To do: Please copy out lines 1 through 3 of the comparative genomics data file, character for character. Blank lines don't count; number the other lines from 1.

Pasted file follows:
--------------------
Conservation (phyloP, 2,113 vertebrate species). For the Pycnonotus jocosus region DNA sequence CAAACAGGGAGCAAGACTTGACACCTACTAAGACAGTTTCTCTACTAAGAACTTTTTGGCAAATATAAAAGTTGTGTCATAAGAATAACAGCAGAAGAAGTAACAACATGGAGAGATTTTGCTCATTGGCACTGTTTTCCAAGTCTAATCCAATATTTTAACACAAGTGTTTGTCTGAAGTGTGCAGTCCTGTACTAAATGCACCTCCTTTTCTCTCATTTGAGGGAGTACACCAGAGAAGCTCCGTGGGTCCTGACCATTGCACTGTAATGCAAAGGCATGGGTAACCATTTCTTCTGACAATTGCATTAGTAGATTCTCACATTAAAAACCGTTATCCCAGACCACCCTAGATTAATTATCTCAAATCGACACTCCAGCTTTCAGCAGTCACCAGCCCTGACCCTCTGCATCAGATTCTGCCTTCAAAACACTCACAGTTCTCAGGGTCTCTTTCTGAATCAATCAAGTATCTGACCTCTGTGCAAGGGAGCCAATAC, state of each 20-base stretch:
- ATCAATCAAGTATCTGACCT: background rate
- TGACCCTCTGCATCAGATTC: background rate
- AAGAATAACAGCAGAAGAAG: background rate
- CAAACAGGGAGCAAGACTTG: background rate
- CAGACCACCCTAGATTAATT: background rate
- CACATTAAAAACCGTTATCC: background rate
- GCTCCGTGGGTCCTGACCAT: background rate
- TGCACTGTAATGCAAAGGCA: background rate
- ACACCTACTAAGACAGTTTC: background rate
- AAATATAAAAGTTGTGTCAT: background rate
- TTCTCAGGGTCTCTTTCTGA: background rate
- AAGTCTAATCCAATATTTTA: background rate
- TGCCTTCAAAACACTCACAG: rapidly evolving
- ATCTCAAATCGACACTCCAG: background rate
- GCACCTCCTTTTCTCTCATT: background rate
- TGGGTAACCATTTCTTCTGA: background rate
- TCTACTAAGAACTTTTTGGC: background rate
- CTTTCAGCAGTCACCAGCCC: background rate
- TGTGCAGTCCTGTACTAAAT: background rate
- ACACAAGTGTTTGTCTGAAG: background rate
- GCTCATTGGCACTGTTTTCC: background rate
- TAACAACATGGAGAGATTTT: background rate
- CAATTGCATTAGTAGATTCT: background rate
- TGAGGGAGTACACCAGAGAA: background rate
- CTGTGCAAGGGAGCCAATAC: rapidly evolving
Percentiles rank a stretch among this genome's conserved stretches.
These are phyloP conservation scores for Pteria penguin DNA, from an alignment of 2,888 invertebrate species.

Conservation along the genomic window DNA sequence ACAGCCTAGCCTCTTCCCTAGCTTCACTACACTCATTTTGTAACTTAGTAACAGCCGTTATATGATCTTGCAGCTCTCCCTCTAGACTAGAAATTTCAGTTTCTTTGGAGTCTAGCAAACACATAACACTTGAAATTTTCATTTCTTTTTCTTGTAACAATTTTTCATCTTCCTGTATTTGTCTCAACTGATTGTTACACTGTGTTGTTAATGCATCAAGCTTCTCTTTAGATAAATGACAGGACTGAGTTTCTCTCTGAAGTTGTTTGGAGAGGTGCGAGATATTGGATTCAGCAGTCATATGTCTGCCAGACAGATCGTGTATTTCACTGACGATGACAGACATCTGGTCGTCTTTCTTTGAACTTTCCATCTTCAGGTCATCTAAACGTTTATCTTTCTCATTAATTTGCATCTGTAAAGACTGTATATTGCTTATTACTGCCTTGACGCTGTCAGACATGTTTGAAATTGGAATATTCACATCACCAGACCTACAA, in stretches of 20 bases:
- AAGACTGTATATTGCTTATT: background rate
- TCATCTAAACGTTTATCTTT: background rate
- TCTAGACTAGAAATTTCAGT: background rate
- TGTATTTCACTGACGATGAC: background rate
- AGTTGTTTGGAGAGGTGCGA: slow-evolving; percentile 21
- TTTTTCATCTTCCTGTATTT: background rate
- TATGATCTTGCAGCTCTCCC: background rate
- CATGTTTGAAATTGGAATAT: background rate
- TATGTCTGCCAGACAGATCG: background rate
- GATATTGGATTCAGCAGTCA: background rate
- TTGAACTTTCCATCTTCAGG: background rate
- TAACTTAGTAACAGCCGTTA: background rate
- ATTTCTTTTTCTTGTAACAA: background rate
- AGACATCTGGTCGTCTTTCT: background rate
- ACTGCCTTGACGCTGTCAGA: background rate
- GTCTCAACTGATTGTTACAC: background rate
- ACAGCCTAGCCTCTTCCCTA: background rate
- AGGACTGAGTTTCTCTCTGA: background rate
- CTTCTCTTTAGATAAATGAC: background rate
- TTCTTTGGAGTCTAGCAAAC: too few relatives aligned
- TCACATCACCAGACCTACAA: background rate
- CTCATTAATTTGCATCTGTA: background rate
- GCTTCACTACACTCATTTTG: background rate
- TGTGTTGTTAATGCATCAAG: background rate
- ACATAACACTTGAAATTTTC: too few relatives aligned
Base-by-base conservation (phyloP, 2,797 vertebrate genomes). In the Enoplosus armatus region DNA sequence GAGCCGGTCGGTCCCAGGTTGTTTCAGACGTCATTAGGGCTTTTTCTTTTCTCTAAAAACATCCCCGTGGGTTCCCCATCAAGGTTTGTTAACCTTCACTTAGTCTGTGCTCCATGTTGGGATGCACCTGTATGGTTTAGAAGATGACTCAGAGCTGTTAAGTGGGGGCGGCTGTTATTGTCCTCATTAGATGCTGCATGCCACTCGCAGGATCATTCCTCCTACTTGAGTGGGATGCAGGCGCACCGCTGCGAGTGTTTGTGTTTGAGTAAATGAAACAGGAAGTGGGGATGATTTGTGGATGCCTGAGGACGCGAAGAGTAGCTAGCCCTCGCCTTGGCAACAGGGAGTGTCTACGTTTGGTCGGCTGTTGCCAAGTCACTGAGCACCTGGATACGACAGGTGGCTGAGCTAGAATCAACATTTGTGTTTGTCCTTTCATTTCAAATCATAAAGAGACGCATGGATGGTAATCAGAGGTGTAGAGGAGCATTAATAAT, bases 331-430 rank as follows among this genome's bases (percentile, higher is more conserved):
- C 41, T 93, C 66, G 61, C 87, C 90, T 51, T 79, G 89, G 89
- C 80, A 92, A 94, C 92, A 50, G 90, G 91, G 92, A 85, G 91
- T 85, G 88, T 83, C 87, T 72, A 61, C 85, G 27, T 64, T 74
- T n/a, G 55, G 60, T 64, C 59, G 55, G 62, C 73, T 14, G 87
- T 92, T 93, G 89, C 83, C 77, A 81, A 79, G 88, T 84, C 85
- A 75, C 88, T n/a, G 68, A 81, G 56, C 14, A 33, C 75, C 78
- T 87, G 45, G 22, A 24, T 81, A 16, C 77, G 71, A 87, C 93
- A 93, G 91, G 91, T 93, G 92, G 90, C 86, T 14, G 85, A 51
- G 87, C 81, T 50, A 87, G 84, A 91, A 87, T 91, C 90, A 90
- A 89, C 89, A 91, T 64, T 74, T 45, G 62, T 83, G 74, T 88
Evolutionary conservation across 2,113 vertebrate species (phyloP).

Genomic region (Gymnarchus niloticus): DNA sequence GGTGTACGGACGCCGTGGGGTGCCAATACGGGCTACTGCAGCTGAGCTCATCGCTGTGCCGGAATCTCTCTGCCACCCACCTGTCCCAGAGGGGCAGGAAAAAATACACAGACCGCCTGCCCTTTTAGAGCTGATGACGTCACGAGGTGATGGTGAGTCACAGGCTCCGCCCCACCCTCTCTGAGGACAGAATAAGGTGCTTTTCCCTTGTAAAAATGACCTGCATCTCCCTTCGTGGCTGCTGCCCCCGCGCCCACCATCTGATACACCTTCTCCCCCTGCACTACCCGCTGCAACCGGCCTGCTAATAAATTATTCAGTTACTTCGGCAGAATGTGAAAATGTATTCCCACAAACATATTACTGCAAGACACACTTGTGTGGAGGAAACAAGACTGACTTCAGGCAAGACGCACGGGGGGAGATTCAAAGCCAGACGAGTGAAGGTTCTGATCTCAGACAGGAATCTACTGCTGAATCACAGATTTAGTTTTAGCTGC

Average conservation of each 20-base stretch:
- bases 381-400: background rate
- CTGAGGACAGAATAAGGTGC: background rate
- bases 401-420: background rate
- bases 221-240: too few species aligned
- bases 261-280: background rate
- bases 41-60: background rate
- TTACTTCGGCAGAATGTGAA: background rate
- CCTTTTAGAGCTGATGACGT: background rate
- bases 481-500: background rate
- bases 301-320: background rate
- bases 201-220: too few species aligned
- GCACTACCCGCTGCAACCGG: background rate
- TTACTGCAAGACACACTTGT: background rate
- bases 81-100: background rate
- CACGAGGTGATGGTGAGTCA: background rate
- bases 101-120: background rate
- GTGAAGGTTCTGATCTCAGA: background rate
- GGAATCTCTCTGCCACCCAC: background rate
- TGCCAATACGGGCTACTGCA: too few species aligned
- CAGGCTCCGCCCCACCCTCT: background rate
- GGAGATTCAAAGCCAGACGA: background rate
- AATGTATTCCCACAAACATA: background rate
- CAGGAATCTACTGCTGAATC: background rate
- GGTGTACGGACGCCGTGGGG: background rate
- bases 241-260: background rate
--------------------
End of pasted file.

Conservation (phyloP, 2,113 vertebrate species). For the Pycnonotus jocosus region DNA sequence CAAACAGGGAGCAAGACTTGACACCTACTAAGACAGTTTCTCTACTAAGAACTTTTTGGCAAATATAAAAGTTGTGTCATAAGAATAACAGCAGAAGAAGTAACAACATGGAGAGATTTTGCTCATTGGCACTGTTTTCCAAGTCTAATCCAATATTTTAACACAAGTGTTTGTCTGAAGTGTGCAGTCCTGTACTAAATGCACCTCCTTTTCTCTCATTTGAGGGAGTACACCAGAGAAGCTCCGTGGGTCCTGACCATTGCACTGTAATGCAAAGGCATGGGTAACCATTTCTTCTGACAATTGCATTAGTAGATTCTCACATTAAAAACCGTTATCCCAGACCACCCTAGATTAATTATCTCAAATCGACACTCCAGCTTTCAGCAGTCACCAGCCCTGACCCTCTGCATCAGATTCTGCCTTCAAAACACTCACAGTTCTCAGGGTCTCTTTCTGAATCAATCAAGTATCTGACCTCTGTGCAAGGGAGCCAATAC, state of each 20-base stretch:
- ATCAATCAAGTATCTGACCT: background rate
- TGACCCTCTGCATCAGATTC: background rate